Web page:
James Franco totally predicted The Interview's cancellation on "30 Rock"
Sure, The Interview will forever be known as the movie that hackers and one testy dictatorship killed. But really, it's never going to die. It'll be the film deemed too provocative for release. It might actually make more people aware of North Korea's horrific treatment of its people (e.g., rampant starvation, tens of thousands dying every year in prison camps and more!). Most importantly, it could be the film that, when taken together with all of the damage from the Sony hacks and the highly original 9/11 threat against theaters, may finally prompt a response to North Korea from the US government and the rest of the world. Sony may pretend The Interview never existed, per the final ridiculous demand from the Guardians of Peace, but this whole fiasco has made the film something the rest of us will never forget.
Sony may pretend The Interview never existed, per the final ridiculous demand from the Guardians of Peace, but this whole fiasco has made the film something the rest of us will never forget.
What scares me more than Sony's cancellation of the film is the cowardly responses we're seeing from other studios. Paramount Pictures shut down screenings of Team America: World Police this week, a 10-year-old film from the South Park creators, which many theaters were planning on showing instead of The Interview. And New Regency, a production studio co-owned by Fox and Warner Bros., pulled the plug on the Steve Carrell vehicle Pyongyang, which hadn't even started shooting yet. It's hard to blame Sony -- it was basically strong-armed into doing so because major theater chains refused to show it, and no big corporation would ever take a threat of violence against consumers lightly -- but these other studios are running scared before they even see a glimmer of a threat. You can bet this whole fiasco will dramatically alter the sorts of movies that get greenlit over the next few years. Don't expect something on the level of Charlie Chaplin's The Great Dictator, a film that criticized Adolf Hitler and the Nazi regime long before the US government, anytime soon.James Franco and Seth Rogen in "The Interview"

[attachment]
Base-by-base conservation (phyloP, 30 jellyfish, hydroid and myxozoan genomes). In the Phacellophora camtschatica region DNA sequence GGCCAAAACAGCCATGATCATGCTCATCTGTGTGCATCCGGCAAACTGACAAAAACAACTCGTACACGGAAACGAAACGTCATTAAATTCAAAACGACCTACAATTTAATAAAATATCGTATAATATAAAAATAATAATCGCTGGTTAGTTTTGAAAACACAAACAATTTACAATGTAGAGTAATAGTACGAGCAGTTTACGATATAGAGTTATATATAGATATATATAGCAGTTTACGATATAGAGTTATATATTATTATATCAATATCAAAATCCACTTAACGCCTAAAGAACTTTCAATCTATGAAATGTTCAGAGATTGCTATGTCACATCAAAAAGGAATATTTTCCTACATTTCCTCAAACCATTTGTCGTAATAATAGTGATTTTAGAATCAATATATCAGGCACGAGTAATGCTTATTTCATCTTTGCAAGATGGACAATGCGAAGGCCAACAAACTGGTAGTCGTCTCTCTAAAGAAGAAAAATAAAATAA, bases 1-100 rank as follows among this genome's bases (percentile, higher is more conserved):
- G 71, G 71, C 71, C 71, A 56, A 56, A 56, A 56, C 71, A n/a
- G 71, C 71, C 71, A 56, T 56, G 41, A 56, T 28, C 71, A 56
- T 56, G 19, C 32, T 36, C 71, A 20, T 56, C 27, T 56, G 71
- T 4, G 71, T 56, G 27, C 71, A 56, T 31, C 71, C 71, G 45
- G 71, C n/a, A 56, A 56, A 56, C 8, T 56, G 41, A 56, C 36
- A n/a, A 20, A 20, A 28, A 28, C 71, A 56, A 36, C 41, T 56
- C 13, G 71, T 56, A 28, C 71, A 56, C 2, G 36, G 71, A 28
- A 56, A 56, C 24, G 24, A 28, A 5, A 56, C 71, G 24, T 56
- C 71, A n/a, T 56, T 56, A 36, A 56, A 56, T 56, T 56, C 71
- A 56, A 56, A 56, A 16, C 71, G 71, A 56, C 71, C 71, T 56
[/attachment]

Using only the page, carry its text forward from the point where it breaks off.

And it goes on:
At the same time, GoP, you've also lost. You've turned what would have been a harmless film into something that's gotten the US government thinking of a "proportional response."
So yes, GoP, as terrorists you've sort of won. Sony's knee-jerk reactions have set a precedent for how other big companies might react to hacker demands, and it's not a pretty sight. Now any group that manages to make their way into private servers can make whatever threat they want, and there's a good chance their victims will be forced to cooperate. If anything, this hack makes it clear that major companies can no longer half-ass their cybersecurity efforts. Sony already suffered a major attack against its PlayStation Network several years ago, and Sony Pictures apparently learned hackers were in its systems a year ago, so you'd think it would have been extra vigilant. And of course, we can't forget the major data breaches at Home Depot and Target, which gave hackers access to personal data (including credit and debit card information) from tens of millions of customers.
At the same time, GoP, you've also lost. You've turned what would have been a harmless film into something that's gotten the US government thinking of a "proportional response" against North Korea. And no matter how hard you try, everyone will soon be watching your dictator's head explode. (Spoiler alert!)
[Image credits: Michael Thurston/Getty Images (lede image); raindropstace69/Reddit (James Franco GIF); Sony Pictures (movie still)]